In a recent staff meeting at Ealing Road Library one of my colleagues was discussing a book she’d noticed while shelving. Favourite Stories for Girls, the book is a fairly entertaining book of stories including one about a beauty pageant winner who defies her mother to play football with the boys and one about a girl detective who tries to solve The Case of the Appearing Sandwiches using the methods of Sherlock Holmes – but what struck us all was the title. Is it right to identify a book as suitable for one particular gender? I thought it was a shame boys might be put off reading this funny book by the title but on the other hand maybe it’s a helpful way to tell children what the book is about. Maybe I am too keen to be politically correct when encouraging children to read should be a priority. Whether we like it or not boys and girls do find aspects of their identity through gender roles and identifying which gender a book most suits might help them choose books they are likely to enjoy. Alternatively you could argue ‘which came first?’ do girls like fairies and boys dragons because it’s in their nature or because they’ve been told that’s what they should like?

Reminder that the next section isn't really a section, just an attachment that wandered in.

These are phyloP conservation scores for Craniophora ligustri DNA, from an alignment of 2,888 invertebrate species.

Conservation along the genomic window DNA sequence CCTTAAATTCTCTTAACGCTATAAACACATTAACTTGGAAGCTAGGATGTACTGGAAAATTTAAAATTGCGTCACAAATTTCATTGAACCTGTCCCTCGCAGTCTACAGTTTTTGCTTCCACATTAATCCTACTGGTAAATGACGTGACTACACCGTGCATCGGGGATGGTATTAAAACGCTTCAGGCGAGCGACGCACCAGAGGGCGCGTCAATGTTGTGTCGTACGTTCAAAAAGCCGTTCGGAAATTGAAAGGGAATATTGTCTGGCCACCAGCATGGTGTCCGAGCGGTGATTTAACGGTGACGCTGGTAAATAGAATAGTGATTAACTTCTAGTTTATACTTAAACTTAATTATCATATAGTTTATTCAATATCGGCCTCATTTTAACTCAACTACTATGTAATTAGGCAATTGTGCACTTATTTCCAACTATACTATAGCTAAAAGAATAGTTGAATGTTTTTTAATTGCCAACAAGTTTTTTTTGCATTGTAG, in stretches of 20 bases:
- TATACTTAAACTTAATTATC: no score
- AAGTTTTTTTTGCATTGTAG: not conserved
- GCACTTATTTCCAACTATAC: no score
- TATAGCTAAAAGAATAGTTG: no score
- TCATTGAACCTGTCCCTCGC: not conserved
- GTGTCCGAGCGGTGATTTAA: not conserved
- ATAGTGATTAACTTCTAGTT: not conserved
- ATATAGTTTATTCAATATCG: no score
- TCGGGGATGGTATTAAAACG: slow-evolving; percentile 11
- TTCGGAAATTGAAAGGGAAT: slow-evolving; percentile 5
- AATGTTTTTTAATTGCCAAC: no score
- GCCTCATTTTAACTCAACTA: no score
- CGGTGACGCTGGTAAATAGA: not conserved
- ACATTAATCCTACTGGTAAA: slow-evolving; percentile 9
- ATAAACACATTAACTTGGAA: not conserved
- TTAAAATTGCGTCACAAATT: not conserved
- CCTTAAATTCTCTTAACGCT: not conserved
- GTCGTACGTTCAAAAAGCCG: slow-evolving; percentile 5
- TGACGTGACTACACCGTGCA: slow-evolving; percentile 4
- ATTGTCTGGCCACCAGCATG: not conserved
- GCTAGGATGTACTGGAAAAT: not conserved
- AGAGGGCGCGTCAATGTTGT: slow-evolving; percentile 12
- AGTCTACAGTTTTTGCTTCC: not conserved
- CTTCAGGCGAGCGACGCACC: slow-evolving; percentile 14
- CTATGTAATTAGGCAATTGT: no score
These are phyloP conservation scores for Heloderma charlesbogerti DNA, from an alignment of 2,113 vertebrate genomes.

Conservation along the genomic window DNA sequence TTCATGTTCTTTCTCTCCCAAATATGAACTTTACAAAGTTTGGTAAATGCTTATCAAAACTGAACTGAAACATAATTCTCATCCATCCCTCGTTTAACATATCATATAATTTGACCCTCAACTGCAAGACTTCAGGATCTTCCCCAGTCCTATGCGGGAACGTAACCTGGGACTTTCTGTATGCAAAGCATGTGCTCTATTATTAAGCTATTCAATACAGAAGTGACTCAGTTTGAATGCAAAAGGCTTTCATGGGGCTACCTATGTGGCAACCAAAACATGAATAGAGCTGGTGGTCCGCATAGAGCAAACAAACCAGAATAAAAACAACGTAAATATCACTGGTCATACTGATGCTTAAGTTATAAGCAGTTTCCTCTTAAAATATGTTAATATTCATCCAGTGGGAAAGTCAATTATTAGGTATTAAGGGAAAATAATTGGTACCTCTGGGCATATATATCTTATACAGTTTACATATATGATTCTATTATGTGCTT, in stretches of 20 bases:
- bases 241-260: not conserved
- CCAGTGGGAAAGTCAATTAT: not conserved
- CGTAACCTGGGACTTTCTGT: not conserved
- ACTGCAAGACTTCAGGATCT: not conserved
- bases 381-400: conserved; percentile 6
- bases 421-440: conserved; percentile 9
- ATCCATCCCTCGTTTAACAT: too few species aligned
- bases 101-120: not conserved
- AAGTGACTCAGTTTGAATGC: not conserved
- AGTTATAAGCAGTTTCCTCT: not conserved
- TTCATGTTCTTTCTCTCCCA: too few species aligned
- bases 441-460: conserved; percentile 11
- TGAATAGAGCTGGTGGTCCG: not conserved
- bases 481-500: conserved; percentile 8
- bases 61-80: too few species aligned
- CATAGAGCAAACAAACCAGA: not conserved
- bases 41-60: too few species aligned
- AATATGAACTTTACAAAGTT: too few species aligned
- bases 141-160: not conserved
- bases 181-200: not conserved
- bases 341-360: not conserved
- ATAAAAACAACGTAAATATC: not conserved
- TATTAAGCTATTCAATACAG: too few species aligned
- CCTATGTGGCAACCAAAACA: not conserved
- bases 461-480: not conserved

“it’s a serious matter because it does narrow children’s sense of what they’re allowed to do or like, in a horrible, horrible way” Anne Fine
Last year Ladybird came down on the side of not labeling books and from now on ‘boy’ and ‘girl’ labels will not feature on their books. But as short a time ago as 2011 they published; Favourite Fairy Tales for Girls: the mix of princesses, fairies and classic characters is perfect for little girls everywhere and Favourite Stories for Boys: the lively mix of adventurous heroes, dastardly creatures and classic characters is perfect for boys everywhere. They defended this choice saying it was a way to make choosing a book easier, particularly for grandparents selecting a gift. I find these titles quite shocking! If you remove the words ‘boy/girl’ but leave the rest of the description you are still able to learn what the book is about but without excluding anyone, if your little girl loves princesses choose the first one if she prefers adventure stories choose the second.
“Books are for people. Stories are for people. Limiting that is foolish and short-sighted” Neil Gaiman
We do have a challenge though. Encouraging children to read is not always easy, particularly with boys, could a range of books seen to be especially for boys help encourage them to read more? I’m not sure but don’t think we should pursue the method even if it did work. We want children to read for a reason not just for the sake of it, we want children to read because it helps them learn about who they are, expands their ability to be open minded and imaginative – we have to practice what we are preaching! If you say ‘these books are just for you’ you are automatically saying to someone else ‘these books aren’t for you’ – and that seems wrong.
“what may seem to be a harmless marketing strategy, is, to an impressionable child, really a form of brainwashing, repeating the false message that boys are brilliant and brave, while girls are mostly just decorative”. Joanne Harris